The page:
The Federal Trade Commission (FTC) is giving the green light to Amazon’s proposed $13.7 billion purchase of grocery chain Whole Foods, clearing the way for the deal to close this year.
Bruce Hoffman, the FTC’s acting competition bureau chief, said Wednesday the agency is dropping its review of the deal.
“Based on our investigation we have decided not to pursue this matter further,” Hoffman said in a statement.
“Of course, the FTC always has the ability to investigate anticompetitive conduct should such action be warranted.”
The deal was approved by Whole Foods shareholders earlier Wednesday.
The proposal was widely expected to be cleared since the two companies do not directly compete with each other. Amazon’s food shopping service accounts for a tiny fraction of the market, while Whole Foods caters mainly in their upscale grocery stores.
Still, the deal has sparked opposition from many who worry that such massive corporate consolidation could lead to Amazon dominating yet another industry.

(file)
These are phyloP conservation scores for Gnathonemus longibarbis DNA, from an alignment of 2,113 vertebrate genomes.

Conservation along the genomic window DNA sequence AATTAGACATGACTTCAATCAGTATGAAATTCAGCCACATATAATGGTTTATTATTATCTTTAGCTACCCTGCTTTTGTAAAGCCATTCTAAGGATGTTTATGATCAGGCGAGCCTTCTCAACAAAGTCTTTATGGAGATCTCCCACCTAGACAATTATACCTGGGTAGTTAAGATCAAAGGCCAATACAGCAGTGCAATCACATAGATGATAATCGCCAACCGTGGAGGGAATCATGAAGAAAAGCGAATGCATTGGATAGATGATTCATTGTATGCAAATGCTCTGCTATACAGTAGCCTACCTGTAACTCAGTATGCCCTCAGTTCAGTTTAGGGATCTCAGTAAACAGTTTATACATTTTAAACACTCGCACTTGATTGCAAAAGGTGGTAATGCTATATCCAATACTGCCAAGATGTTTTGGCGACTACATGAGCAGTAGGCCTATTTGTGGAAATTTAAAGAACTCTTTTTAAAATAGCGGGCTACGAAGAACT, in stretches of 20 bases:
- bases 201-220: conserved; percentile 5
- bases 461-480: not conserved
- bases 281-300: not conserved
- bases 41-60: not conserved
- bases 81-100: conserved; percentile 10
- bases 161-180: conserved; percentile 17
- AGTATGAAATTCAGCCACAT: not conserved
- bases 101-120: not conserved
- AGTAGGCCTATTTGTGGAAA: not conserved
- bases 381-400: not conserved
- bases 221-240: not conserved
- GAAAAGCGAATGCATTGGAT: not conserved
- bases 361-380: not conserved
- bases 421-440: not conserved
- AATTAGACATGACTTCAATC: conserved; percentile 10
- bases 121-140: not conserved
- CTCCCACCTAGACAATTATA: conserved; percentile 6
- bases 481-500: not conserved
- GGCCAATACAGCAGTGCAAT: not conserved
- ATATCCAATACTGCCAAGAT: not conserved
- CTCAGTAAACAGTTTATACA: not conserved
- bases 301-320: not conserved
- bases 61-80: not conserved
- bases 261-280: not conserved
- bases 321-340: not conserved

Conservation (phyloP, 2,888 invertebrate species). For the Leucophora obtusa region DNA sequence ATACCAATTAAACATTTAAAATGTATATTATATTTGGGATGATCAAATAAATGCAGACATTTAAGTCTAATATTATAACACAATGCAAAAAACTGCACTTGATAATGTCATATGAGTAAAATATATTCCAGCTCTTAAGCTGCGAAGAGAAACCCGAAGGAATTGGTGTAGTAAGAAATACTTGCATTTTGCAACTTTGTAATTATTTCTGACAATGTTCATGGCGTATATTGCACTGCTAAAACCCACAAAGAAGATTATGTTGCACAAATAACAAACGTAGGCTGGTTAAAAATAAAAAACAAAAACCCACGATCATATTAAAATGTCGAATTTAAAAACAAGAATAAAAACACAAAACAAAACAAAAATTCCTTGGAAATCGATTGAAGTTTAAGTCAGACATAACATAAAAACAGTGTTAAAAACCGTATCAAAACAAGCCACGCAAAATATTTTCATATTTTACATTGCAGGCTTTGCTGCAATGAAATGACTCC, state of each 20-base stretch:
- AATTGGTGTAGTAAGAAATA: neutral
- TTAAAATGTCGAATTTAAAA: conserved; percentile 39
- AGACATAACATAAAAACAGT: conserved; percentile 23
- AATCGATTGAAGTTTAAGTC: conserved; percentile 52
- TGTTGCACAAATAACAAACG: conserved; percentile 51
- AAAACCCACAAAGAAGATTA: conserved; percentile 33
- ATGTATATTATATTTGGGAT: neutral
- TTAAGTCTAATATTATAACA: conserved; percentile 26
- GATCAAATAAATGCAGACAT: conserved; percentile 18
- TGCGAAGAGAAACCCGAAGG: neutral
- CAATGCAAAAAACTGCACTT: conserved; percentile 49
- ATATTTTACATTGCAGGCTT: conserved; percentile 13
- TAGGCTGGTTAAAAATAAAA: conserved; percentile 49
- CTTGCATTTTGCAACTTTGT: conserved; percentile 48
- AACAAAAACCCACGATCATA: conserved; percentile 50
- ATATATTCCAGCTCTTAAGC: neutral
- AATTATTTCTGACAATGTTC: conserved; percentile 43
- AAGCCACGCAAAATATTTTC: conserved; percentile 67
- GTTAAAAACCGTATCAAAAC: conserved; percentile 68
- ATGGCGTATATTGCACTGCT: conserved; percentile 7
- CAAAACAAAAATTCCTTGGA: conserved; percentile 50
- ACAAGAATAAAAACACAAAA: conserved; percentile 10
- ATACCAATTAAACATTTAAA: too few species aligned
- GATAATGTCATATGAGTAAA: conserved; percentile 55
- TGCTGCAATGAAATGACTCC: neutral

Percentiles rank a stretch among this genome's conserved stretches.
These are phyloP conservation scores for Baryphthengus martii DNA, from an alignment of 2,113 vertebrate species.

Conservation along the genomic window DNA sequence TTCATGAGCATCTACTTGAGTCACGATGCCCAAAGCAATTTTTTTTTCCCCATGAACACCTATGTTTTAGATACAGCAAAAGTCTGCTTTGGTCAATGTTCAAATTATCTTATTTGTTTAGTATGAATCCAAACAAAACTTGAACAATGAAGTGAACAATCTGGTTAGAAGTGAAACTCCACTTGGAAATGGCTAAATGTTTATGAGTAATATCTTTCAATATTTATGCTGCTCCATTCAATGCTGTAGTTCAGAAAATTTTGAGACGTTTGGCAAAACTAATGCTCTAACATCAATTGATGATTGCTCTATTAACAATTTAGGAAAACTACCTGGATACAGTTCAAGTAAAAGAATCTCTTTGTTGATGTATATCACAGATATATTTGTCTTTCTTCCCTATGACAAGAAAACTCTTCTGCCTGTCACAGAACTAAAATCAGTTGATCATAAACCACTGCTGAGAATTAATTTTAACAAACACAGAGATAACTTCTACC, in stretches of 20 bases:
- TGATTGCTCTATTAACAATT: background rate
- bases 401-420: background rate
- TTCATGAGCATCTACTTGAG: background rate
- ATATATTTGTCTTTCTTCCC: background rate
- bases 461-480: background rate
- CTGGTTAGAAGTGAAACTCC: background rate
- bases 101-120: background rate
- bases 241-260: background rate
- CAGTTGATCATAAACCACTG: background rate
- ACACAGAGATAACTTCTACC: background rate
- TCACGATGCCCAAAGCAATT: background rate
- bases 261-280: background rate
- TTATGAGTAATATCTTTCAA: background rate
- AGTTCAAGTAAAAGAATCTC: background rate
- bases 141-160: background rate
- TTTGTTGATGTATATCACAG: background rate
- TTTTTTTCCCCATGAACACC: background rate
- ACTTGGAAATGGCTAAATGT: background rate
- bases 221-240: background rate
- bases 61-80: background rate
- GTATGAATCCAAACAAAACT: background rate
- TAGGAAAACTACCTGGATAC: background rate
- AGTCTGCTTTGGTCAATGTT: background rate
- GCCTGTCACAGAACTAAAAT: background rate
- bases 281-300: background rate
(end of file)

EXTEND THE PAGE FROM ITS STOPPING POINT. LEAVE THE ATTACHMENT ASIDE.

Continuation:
Democratic lawmakers last month urged regulators to also look closely at whether the deal would lead to “food deserts” or hurt the public’s access to fresh groceries by damaging traditional grocers and retailers.
The purchase will be a major boost to Amazon’s efforts in the grocery market.
The company already offers a “PrimeNow” service to deliver households goods to consumers, along with “AmazonFresh” which delivers groceries.
Amazon announced the deal just two months ago.
At the time, the companies said that Whole Foods CEO John Mackey would stay on to helm his company.
The acquisition is expected to close by the end of the year.
This story was updated at 5:35 p.m.